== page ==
Often prescribed for insomnia, these medications do very little to promote sleep. Actually, they are mildly stimulating and can undermine sleep quality. Other antidepressants that are sometimes prescribed include trazadone, nefazadone, and mirtazapine. Trazadone is the most widely used, prescribed for insomnia more often than any other medication, including the hypnotics, that are indicated for the condition. Trazadone facilitates sleep primarily through postsynaptic blockade of 5HT-2A and H1 receptors.48-50

 A number of adverse affects are associated with trazadone. Because of its relatively long half-life (5-12 hrs depending on the patient’s metabolism), it often causes residual sedation. Trazadone is an alpha-1 receptor blocker and can cause orthostatic hypotension or dizziness in patients with hypotension. It may also cause arrhythmias, as well as priapism in men.48-50

Trazadone, in conjunction with other serotonergic medications have been implicated in causing seratonin syndrome, which is rarely brought on by a single medication. The initial symptoms of serotonin syndrome include agitation, restlessness, and confusion, which could progress to incoordination, myoclonus, hyperreflexia, diaphoresis, shivering, fever, and in worst cases coma, and death.50

 Sedative Hypnotics:

 The eight agents with an indication for insomnia include five older benzodiazepines (estazolam, flurazepam, quazepam, temazepam, and triazolam) and three newer, non-benzodiazepine medications (eszopiclone, zaleplon, and zolpidem). All of these drugs work by enhancing GABA activity. The GABA-A receptor complex is involved in the production of sedating, hypnotic effects. Each type of GABA receptor complex can be further divided into subunits, each of which has a number of subtypes. The five benzodiazepines are non-selective, they interact with many of the GABA-A subunit subtypes. The three newer agents, however, are more selective for the alpha-1 subtype. GABA-A1 subtype is highly correlated with sedation and amnesia.48-50

The elimination half-lives of sedative-hypnotics vary tremendously, and as a result, so does their duration of action. Halve lives range from 1 hour for zaleplon or 2.5 hours for zolpidem, to several days for flurazepam. Medications in this class can hasten sleep onset, decrease the number of awakenings, and increase total sleep time. If discontinued abruptly, however, these agents may produce some rebound insomnia. The benzodiazepines can decrease slow-wave and rapid eye movement sleep.48-50

  Abuse of these medications varies (the three non-benzodiazepines seem to have less abuse potential than the benzodiazepines), all agents in this class have some potential to be abused and have been classified as Schedule IV by the DEA.48-50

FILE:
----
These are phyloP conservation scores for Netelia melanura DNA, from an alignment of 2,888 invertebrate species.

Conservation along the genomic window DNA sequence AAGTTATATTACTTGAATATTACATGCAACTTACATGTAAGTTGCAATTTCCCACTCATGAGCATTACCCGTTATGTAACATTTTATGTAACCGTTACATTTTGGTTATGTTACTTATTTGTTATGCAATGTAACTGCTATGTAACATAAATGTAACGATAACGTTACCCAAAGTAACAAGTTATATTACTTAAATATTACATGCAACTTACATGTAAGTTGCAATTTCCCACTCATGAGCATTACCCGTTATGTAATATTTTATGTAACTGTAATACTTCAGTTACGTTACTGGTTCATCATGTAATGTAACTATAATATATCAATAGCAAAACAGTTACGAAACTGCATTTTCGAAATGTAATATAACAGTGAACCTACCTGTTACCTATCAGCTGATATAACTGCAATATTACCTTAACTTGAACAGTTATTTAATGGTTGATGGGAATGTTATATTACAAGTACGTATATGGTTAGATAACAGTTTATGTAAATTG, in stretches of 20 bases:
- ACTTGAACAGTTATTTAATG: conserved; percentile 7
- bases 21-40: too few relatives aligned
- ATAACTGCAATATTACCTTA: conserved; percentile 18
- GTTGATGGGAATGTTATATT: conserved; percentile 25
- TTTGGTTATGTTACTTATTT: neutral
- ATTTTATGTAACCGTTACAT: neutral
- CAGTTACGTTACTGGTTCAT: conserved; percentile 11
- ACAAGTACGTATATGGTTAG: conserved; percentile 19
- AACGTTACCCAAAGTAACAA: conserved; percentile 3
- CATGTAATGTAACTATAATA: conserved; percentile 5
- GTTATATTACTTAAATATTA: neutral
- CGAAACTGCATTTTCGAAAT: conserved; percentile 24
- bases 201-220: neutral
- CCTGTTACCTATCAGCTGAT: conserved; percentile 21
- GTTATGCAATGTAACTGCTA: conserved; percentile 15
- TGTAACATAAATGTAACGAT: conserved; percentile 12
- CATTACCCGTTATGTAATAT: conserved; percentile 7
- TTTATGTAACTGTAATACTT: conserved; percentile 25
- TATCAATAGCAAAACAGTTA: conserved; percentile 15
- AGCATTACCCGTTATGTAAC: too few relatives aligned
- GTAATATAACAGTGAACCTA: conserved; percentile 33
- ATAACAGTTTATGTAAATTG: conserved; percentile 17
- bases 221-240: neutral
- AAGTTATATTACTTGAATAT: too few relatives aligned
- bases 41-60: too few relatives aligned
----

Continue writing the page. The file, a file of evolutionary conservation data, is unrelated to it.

The FDA indication for the two older benzodiazepines (zaleplon and zolpidem) is for short-term treatment of insomnia, while for the newest, eszopiclone, is for the treatment of insomnia. Long-term use of zaleplon or zolpidem may be safe as long-term use of eszopiclone.48-50

 Zaleplon has the shortest duration of action of all of the three hypnotics, up to 3-4 hours. This drug is best suited for patients whose principle difficulty is with falling asleep. It may be less helpful in reducing the number of awakenings later in the night. An advantage to zaleplon is that it has no lingering effects the next morning. Zolpidem has a half-life of 2.5 hours.  It can increase the duration of sleep and decrease sleep latency.51

 Eszopiclone is a slightly modified version of zoplicone.  It is the first sedative-hypnotic to have been studied in long-term double blind, placebo controlled clinical trials. The half-life of eszopiclone is approximately 6 hours. Due to its long duration of action it may have lingering morning after effects.51-53

 Selective Melatonin MT1/MT2 Receptor Agonists:

  Ramelteon was approved by the FDA in 2005 for the treatment of insomnia characterized by sleep-onset difficulty. It acts on the suprachiasmatic nucleus (SCN), a key region of the body’s sleep regulating mechanism, rather than on the CNS globally. Because it is not a CNS depressant, it has no sedating properties, no abuse liability, and is the first DEA non-scheduled medication approved for the treatment of insomnia.54

Ramelteon does not interact with the GABA system, histamine receptors, opioid receptors, noradrenergic receptors, or acetylcholine receptors. Rather, it interacts with melatonin MT1 and MT2 receptors. functioning as an agonist. The MT1 receptors have a sleep-promoting function, while the MT2 receptors are thought to be involved in the timing of circadian rhythms. Therefore, the mechanism of action can be classified as a chronobiotic effect. The drug’s affinity for both MT1 and MT2 receptors is significantly greater than that of melatonin itself. There are no significant endocrinopathies associated with ramelteon use, although there have been reports of mild increase in prolactin production in women.54,55

Ramelteon has an elimination half-life of 1-3 hours. It has an active, although less potent metabolite with a half-life of 2-5 hours that extends its duration of action. The drug is metabolized in the liver, primarily through the CYP1A2 system. It has minimal potential for drug-drug interactions. However, there is significant potential interaction with fluvoxamine, a major CYP1A2 inhibitor. The drug should be used with caution in patients with moderate hepatic impairment, and contraindicated in patients with severe hepatic impairment.55,56

 The Future

Other medications that target melatonin receptors are currently being developed, as is novel non-benzodiazepine hypnotics in controlled release formulas. As of 2005, the NIH state of science conference recognized that insomnia is a chronic, potentially lifelong illness. Due to the chronic nature of the disorder and the length of the clinical trials for the drugs that are reported to treat it, but the longest of which has lasted for only a year or less.57,58